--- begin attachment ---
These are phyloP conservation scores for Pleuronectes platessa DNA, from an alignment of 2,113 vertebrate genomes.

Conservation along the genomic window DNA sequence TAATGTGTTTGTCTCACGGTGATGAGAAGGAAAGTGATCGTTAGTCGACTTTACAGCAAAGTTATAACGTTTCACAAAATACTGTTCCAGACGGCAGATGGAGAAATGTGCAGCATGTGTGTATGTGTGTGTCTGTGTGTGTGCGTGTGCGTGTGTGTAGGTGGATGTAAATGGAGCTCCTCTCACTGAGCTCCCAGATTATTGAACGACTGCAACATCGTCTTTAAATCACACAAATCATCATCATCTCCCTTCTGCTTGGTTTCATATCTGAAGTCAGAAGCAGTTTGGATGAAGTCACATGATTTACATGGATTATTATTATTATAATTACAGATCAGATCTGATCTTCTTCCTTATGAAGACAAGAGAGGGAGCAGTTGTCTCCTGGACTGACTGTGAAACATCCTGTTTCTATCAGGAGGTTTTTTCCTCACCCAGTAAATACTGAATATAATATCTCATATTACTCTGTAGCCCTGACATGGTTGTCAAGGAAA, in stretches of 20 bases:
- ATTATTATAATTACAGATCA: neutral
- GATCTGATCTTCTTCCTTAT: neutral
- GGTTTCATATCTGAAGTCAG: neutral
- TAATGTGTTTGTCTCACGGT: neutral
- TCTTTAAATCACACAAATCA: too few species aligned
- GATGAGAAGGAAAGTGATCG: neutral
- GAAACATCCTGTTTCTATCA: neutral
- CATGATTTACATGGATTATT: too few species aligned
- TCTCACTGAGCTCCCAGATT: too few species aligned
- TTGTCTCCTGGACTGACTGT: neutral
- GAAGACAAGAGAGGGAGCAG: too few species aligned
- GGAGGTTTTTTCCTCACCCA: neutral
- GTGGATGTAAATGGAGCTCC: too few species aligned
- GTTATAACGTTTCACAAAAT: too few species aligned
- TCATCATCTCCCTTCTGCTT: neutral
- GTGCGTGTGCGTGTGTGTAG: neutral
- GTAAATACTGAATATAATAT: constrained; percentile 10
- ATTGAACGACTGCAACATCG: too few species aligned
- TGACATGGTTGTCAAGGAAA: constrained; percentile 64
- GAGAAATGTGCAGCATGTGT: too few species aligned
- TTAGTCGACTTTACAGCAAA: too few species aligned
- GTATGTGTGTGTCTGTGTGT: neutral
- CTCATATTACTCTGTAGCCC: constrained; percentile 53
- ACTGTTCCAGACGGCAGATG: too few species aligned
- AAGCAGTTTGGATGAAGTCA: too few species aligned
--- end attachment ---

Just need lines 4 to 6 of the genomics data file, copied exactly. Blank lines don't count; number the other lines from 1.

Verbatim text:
- GATCTGATCTTCTTCCTTAT: neutral
- GGTTTCATATCTGAAGTCAG: neutral
- TAATGTGTTTGTCTCACGGT: neutral